HC Deb 26 October 1993 vol 230 cc689-90
Q4. Mr. Steen

To ask the Prime Minister if he will make an official visit to Brixham, south Devon, to discuss the future of the fishing and shellfish industry.

The Prime Minister

I have no immediate plans to do so. However, my hon. Friend the Minister of State, Ministry of Agriculture, Fisheries and Food has made widespread visits to ports, including Brixham, to consult fishermen.

Mr. Steen

The people of Brixham are well aware of the Government's commitment to the west country, what with assisted area status for Torbay and an application to the European fund for 5b status for Brixham. But when my right hon. Friend the Prime Minister comes to Brixham, will he meet fishermen and assure them that he will not be pushed around by the Portuguese or Spanish, who want to seize our fishing stock and want more fish from our sovereign waters? Will he tell fishermen that he will not introduce a conservation measure until other European countries have similar conservation measures and until their policing of them is as good as ours? Finally, will he take a cup of tea at the Melville hotel so that he hear from Brixham's hoteliers that if he reduced rules and regulations on the hotel industry it would do more for tourism than anything else?

The Prime Minister

I will look forward not only to a cup of tea but, I suspect, something stronger by the time we have dealt with that agenda. I recognise the industry's concern about access for Spanish and Portuguese vessels. The Commission's proposals for rules from 1996 have now been announced, and we have made it clear that they must not lead to an increase in fishing effort. I attach great importance to strict observance of Community rules, including quotas. We therefore welcome the control regulations, which will help to ensure consistent enforcement. One of the areas of the Maastricht treaty perhaps not generally recognised by everyone is that it now gives greater power to ensure that everyone across the Community obeys Community regulations and can face substantial fines if they do not do so. [Interruption.] Hon. Members below the Gangway may scoff. They simply prove, as I have always suspected, that they have never read or understood the Maastricht treaty.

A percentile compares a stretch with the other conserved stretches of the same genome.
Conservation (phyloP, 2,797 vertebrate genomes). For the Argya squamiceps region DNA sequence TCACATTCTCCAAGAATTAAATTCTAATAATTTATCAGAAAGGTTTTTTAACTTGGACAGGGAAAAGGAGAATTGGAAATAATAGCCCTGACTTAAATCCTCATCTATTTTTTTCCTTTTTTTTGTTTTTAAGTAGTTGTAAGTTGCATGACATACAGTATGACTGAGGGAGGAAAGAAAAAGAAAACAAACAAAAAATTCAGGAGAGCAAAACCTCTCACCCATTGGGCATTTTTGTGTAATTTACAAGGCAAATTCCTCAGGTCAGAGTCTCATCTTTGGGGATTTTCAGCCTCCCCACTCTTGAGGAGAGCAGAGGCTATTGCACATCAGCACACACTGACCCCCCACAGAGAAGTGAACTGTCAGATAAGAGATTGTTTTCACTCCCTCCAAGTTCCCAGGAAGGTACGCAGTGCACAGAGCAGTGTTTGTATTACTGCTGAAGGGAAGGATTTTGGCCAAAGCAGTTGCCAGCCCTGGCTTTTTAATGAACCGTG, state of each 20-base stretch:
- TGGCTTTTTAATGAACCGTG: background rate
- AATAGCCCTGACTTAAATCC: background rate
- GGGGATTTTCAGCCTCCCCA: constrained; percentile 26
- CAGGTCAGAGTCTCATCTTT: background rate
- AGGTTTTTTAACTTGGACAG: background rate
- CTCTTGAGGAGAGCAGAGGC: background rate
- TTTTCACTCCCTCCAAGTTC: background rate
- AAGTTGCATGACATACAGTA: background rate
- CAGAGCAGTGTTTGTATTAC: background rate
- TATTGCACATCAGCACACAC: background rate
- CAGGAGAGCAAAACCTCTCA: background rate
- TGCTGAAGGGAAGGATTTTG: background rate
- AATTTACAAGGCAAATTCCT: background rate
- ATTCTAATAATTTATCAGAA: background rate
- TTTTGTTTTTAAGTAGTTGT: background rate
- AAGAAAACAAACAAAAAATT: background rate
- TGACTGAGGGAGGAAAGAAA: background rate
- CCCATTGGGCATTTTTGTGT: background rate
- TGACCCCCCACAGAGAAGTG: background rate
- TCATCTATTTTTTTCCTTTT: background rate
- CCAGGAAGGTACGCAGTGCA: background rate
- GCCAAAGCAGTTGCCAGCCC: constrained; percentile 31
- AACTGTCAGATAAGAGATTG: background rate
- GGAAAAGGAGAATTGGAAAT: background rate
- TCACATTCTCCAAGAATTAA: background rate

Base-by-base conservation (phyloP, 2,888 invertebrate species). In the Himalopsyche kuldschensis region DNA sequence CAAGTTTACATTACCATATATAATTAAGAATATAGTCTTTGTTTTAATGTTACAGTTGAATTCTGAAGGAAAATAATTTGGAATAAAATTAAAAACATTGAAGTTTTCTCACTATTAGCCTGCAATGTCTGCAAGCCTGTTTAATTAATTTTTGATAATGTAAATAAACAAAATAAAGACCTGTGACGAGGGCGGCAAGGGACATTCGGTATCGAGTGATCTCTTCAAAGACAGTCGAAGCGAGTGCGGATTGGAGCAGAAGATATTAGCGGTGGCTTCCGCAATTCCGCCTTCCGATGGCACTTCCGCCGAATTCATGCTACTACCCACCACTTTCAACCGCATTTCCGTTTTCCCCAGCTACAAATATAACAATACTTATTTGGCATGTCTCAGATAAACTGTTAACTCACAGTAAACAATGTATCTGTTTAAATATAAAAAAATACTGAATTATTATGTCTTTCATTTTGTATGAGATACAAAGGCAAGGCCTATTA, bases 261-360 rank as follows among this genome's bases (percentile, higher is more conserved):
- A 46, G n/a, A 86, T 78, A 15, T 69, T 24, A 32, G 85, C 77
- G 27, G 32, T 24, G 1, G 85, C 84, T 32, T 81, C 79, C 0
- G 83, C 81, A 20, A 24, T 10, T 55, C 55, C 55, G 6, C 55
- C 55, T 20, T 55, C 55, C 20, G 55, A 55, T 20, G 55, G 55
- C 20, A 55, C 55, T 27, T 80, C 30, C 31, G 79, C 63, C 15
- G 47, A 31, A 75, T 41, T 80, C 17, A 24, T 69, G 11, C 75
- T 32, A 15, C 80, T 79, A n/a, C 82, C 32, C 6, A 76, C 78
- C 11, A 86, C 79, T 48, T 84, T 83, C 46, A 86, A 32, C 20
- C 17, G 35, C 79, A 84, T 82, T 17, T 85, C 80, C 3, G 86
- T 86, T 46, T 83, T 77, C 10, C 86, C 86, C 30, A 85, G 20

Madam Speaker

I now call Mr. Jim Marshall: it is a closed question.

Mr. Jim Marshall

Does the Prime Minister recall the speech that the right hon. Member for City of London and Westminster, South (Mr. Brooke) made on 9 November 1990, in which he said that the British Government have no selfish strategic or economic interest in Northern Ireland—

Madam Speaker

Order. I indicated to the hon. Gentleman that it is a closed question. It deals with Brixham, south Devon and the fishing industry. We must move on to Mr. David Sumberg.

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